Column: When good deeds turn bad on the road - avoid the left-hand turn conundrum
There I was, pleasantly motoring to some morning errands. I approached the red traffic signal at the intersection. The man in the silver Lincoln was waiting in the driveway of the car wash. He had no turn signal on. Traffic backed up from the signal and I decided, as many drivers would, to stop short and let this man in the Lincoln out into traffic.
It seemed like the courteous thing to do. You have to stop anyway, so why not give the guy a break so he can pull in front of you? Everything was fine until I saw that Mr. No Turn Signal Lincoln was going to make a left turn in front of me. I knew from policing many similar accidents that this could end badly.
It did, because as Mr. No Turn Signal Lincoln passed my hood and entered the left turn lane, he did not see the blue pickup truck pulling a horse trailer that had just entered the left turn lane. The pickup truck had entered the left turn lane a little early for the intersection and plowed into the Lincoln with the dreaded quarter panel, hood and front bumper damage that spells big money at the body shop.
I had the best intentions, trying to be a nice guy and inadvertently causing a crash. If I had seen a left turn signal, I would not have stopped short. I have policed enough traffic crashes on Stadium Boulevard, Washtenaw Avenue and Plymouth Road to know that these incidents are fairly common.
The problem with letting people out to make left turns in front of you is that they usually cannot see traffic in the oncoming lane that is travelling in the same direction as you. The vehicle you are driving screens the view of the oncoming traffic. To see around your vehicle, the left turner has to nose out into the second lane from the curb.
For roads with more than just two lanes, that next lane out from the curb is either another through lane or a left turn lane — either of which might have a vehicle zipping down an empty lane.
Normally in cases like these, the car nosing out into the next traffic lane is the “at fault” driver. The exception to this is if the vehicle in the oncoming lane is speeding — which is not easy prove at minor accident scenes — or if that vehicle entered the left turn lane far back from the intersection and used the left turn lane for a passing lane.
The saddest part of these crashes is that they occur when drivers are being nice to each other. I support more courtesy on the road. I love to see motorists give each other a smile and a wave of thanks when someone does something nice. I’m also disappointed when someone lets another into traffic and gets neither a wave nor a smile — which does not happen often among us Great Lakes State Midwesterners.
It is also impressive how much traffic shuttles through Ann Arbor each day with very few angry horn blasts. Even crazy chaotic Michigan Football Saturday traffic is usually blessed with few hothead horn pounding tantrums.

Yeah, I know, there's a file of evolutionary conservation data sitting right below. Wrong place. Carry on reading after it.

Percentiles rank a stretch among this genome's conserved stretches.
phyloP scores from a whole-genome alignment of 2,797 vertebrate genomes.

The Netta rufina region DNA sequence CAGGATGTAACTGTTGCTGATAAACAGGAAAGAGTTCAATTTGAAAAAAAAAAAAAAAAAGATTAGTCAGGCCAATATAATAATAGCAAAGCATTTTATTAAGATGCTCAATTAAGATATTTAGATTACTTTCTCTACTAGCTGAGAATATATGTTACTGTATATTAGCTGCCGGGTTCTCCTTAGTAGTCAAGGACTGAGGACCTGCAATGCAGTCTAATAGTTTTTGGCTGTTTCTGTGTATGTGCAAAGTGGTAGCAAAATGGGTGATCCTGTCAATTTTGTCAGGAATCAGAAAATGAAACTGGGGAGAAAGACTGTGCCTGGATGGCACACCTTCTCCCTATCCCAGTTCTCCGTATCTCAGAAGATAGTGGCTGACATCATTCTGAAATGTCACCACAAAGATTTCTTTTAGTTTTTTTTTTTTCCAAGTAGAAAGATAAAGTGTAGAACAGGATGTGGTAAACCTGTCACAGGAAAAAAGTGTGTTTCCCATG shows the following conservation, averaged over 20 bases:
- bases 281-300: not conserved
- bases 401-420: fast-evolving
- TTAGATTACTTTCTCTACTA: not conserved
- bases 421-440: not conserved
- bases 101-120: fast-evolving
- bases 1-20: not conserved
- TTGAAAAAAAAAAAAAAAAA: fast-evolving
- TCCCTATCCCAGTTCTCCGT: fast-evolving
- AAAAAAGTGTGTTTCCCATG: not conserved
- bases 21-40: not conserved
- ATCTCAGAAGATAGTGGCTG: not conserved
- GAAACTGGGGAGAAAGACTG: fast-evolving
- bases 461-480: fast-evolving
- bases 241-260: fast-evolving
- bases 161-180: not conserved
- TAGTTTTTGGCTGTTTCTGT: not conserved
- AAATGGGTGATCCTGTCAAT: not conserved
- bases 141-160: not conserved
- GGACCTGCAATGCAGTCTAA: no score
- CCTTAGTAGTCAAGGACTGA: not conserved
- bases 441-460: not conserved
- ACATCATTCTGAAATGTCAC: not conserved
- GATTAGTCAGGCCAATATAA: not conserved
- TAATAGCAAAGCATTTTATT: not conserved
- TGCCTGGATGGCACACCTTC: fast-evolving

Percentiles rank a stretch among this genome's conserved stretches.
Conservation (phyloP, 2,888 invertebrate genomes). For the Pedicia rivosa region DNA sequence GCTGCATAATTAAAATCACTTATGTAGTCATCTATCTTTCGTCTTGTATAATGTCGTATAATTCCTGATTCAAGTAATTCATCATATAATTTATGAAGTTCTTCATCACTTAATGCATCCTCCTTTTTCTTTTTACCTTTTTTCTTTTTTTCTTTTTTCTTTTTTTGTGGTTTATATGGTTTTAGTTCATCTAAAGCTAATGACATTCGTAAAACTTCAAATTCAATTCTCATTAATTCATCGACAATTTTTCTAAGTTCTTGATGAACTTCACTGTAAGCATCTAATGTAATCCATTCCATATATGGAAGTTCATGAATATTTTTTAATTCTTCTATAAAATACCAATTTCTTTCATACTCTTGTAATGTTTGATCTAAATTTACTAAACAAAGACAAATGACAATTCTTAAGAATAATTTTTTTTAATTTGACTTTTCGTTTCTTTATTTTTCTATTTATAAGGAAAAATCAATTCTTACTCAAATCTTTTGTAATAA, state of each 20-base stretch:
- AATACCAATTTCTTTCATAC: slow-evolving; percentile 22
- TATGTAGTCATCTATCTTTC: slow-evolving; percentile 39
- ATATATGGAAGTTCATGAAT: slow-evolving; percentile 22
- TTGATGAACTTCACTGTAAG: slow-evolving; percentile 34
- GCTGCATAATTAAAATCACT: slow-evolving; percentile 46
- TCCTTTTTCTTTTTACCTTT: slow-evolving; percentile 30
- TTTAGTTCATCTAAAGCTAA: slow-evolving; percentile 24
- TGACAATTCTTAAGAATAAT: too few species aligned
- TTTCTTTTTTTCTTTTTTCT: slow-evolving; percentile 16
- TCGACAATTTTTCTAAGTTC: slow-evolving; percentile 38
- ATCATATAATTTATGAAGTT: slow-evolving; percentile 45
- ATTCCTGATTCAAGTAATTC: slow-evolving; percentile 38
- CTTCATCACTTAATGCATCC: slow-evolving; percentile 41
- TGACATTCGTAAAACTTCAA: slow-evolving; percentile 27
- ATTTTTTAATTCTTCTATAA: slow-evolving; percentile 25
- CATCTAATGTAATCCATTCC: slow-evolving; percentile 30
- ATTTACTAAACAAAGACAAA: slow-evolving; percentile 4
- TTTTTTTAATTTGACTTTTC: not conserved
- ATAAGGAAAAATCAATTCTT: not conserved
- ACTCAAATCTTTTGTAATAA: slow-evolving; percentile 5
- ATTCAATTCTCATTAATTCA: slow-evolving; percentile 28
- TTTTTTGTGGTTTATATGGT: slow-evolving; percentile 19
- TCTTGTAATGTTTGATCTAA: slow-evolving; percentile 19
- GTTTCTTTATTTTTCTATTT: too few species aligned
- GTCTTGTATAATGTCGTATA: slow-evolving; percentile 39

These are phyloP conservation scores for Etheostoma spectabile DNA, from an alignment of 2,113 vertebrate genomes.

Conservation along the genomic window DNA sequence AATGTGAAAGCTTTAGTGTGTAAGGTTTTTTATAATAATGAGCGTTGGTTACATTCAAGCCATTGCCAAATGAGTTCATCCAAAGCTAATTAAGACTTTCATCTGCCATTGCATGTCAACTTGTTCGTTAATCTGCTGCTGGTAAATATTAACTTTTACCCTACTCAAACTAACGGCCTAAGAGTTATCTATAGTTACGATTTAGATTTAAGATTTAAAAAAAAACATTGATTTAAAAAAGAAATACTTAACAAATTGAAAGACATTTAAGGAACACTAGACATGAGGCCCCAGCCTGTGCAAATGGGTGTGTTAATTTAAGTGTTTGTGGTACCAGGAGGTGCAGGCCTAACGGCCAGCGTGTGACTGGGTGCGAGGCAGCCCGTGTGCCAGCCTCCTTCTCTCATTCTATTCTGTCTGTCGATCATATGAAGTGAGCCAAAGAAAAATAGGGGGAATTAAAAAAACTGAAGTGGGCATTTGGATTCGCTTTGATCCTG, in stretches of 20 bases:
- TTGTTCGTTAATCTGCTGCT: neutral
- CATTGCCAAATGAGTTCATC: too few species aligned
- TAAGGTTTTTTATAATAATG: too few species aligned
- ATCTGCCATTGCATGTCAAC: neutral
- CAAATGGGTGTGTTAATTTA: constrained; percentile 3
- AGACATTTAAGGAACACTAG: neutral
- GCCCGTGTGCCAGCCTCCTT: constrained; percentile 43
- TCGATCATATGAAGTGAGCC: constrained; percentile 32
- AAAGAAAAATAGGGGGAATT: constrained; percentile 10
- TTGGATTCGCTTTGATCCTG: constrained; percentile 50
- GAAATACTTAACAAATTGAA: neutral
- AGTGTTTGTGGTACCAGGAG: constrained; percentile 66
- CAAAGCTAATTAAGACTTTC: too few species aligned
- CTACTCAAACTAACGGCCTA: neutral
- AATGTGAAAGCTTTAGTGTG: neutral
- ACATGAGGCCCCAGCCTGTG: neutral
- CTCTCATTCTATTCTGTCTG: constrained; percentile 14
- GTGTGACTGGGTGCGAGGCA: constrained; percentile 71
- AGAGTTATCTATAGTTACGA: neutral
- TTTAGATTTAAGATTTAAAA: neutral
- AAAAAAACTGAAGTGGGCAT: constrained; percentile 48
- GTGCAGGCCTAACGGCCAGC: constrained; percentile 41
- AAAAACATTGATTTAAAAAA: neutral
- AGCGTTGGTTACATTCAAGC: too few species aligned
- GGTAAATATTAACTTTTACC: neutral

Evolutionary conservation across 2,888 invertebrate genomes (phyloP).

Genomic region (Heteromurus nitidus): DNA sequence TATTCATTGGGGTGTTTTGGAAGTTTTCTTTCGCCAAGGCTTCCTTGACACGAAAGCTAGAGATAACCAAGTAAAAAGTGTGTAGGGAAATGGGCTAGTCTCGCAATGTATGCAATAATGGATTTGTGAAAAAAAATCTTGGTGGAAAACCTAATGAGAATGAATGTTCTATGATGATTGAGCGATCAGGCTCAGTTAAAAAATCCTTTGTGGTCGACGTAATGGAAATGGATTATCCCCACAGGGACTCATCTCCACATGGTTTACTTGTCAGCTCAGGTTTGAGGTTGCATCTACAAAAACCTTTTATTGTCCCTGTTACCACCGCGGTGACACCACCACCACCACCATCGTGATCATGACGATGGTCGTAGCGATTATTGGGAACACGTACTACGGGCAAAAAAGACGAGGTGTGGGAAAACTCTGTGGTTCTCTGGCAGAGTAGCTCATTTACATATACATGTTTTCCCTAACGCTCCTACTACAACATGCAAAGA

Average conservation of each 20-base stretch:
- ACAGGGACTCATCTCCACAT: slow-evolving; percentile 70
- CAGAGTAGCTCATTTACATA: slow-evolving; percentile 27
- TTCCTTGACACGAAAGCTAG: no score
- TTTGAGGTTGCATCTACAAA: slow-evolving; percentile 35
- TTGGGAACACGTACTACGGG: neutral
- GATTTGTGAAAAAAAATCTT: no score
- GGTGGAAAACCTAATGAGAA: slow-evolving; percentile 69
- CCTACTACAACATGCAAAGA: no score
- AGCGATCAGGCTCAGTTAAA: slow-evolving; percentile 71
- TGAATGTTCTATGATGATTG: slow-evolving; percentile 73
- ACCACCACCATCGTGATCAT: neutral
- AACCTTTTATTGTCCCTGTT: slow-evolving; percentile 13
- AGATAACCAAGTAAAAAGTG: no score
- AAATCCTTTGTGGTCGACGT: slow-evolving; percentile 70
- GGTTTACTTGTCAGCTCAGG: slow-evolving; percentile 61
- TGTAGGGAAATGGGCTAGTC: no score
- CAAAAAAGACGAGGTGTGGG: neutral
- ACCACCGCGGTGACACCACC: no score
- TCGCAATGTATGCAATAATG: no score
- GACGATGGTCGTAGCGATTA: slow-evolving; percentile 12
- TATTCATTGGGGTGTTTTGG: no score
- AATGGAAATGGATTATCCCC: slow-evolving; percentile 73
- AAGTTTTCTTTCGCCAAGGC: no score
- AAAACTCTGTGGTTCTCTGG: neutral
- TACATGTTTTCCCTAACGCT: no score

So here is the conundrum — the “good Samaritan” left turn crashes are caused by people trying to be nice to each other. How do we prevent these crashes?
My first bit of advice is forget the left turn out of a driveway that is close to an intersection.
Businesses at busy intersections — especially gas stations for some reason — really have the potential for calamity for those trying to make a left turn away from the intersection where the business is located. In those cases, just give it up and hang a right.
Do not be the driver who inches out “establishes a beachhead” blocks a lane, then another, then the left turn lane and forces everyone oncoming to wait through an entire green traffic light signal so this one driver can make their precious left. That is being rude and selfish and shows the rest of us that you are not the brightest bulb in the pack.
If you are approaching stopped traffic at an intersection and see anything but a right turn signal on the car in the driveway, just keep moving up to the light. You can always feign adjusting your radio, rearview mirror or checking your smartphone until the light changes in order to avoid the look of disappointment or sneer on the driver trapped in the driveway. Hopefully that person will either get a natural break in traffic after you pass or will resign himself to making a right turn.
The most difficult situation is finding yourself on the receiving end of a “Good Samaritan” left. The person in the curb lane stops short for you, to let you out. What that person is not seeing is the traffic whizzing by in the next lane or the intermittent fast mover ripping down the left turn lane. This is tough.
My best advice is to smile and put up your hands, shake your head and mouth “Thanks.” If the other driver persists with a more insistent gesture with their hand of “after you.” It is time to slip into your best Marcel Marceau impersonation and pantomime being happy, pulling out and then getting blasted by oncoming traffic, struck from the left. Then for extra credit, mime being placed in a cervical collar and giving a slight wave from the gurney while being taken away in an ambulance.
The other driver will get the message and pull up to their spot to wait for the light. They will shake their head and think you are either a “crazy” person or a mime—either of which most people try to avoid.
Lock it up, don’t leave it unattended, be aware and watch out for your neighbors.